Lending Lingo

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Lending Lingo for Financing Your Renovation

By Ryan Horvath

Lending lingo can be tricky. It’s easy to get confused and frustrated figuring them out. I’m breaking down the tricky terms while making them easier to understand. Also, if you’re looking into financing a kitchen or bath renovation, check out the blog I wrote. You can read it by clicking here.

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First, know your rights as a borrower. Article Z of the Federal Truth in Lending Act informs the borrower what they should expect. The Article requires lenders to disclose interest rates and terms. It also requires them to discuss costs and variable-rate features in a total annual percentage rate (APR). Therefore, if your lender is less than forthcoming about this information, look somewhere else.


Adjustable Rate Mortgage (ARM)

An adjustable rate mortgage a home loan where the interest rate changes periodically. An ARM is also known as a variable-rate or floating rate mortgage. Keep in mind, if your interest rate goes up, so will your monthly payment.

Discount Points

Discount points require the borrower to pay a chunk of the interest up front. These compensate the lender making a higher-risk loan. By increasing the interest paid up front, the borrower can avoid a rate hike. The rule of thumb is that 1 discount point equals 1 percent of the loan.

Loan Estimate

The Loan Estimate replaced the Good-faith Estimate (GFE) and Truth-in-Lending (TIL). It simplifies the loan details making it easier for the borrower to understand. A loan estimate separates into three categories. They are the explanation of loan terms, payment schedule, and closing costs.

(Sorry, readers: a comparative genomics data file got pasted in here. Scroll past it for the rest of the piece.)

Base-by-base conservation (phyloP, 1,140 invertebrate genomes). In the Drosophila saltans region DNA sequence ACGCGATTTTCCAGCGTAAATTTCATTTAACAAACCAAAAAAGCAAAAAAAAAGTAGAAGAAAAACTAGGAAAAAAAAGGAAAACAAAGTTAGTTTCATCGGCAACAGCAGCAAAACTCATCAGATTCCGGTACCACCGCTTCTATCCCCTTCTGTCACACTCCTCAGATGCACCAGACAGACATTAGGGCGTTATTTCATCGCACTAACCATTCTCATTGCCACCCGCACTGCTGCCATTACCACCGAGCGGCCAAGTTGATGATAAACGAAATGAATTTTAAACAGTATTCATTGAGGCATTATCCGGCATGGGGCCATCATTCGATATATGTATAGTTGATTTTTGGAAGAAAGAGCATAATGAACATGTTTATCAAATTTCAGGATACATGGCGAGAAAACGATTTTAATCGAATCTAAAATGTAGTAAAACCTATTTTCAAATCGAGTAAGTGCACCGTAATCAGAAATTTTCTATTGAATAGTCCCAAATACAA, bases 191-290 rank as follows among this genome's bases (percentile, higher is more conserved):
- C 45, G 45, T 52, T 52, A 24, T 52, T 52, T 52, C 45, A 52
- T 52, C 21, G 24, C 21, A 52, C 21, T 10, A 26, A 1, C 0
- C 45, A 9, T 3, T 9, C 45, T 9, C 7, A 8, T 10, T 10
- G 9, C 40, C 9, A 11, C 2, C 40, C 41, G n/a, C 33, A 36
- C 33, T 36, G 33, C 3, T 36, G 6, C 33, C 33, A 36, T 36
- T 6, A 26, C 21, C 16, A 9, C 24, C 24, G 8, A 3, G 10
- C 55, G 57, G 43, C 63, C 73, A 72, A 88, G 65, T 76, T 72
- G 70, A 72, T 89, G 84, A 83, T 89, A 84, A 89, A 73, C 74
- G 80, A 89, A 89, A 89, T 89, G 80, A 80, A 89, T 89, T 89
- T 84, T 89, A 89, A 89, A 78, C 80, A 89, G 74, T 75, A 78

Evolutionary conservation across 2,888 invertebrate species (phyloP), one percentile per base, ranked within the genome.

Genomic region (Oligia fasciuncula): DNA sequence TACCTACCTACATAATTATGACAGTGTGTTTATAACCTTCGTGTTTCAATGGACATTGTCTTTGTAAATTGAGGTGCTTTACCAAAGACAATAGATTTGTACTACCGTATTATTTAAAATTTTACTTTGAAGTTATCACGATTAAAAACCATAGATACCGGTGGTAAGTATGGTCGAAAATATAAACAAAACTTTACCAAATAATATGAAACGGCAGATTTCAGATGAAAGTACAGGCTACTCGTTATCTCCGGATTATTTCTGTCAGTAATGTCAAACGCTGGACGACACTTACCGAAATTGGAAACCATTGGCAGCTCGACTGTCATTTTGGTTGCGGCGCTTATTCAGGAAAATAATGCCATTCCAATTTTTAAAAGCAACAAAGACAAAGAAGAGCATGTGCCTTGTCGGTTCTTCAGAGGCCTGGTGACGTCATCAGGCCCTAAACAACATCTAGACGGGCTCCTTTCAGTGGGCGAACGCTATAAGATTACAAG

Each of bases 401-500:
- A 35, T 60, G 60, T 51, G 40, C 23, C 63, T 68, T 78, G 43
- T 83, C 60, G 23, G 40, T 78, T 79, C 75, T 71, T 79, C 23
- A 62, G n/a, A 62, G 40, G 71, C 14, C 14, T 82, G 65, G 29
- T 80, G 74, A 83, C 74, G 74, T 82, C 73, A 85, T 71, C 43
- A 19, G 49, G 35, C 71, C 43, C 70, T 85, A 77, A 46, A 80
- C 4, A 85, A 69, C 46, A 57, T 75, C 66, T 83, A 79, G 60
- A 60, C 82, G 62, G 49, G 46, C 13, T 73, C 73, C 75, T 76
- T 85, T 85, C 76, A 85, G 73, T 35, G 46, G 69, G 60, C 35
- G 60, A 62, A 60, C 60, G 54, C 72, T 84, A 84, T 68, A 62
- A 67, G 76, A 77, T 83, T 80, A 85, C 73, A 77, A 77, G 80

The explanation of loan terms covers:

  • Amount of the loan
  • Interest rate
  • Monthly principal and interest

Closing costs covers:

  • Origination, appraisal, and escrow fees
  • Homeowner’s insurance
  • Property taxes

Closing Disclosure

The Closing Disclosure replaced the Final TIL Disclosure and HUD-1 Settlement Statement. Much like a loan estimate, it simplifies the terms to make it easier for the borrower to understand. A closing disclosure covers:

  • Loan terms
  • Projected costs at closing
  • Cash required to close
  • Summary of the transaction
  • Loan calculations
  • Disclosure information
  • Any extra information on the loan

Private Mortgage Insurance (PMI)

A PMI protects the lender, not the borrower, from loss in case of loan default. Lenders require this if you’re refinancing with a conventional loan where your equity is less than 20% of your home’s value.


By now, you should have a better understanding of lending lingo. It’s important that with any lending documents that you read them thoroughly before signing them. If you’re unsure about something, ask your lender. In conclusion, ask the questions before you pay for it down the line…literally.

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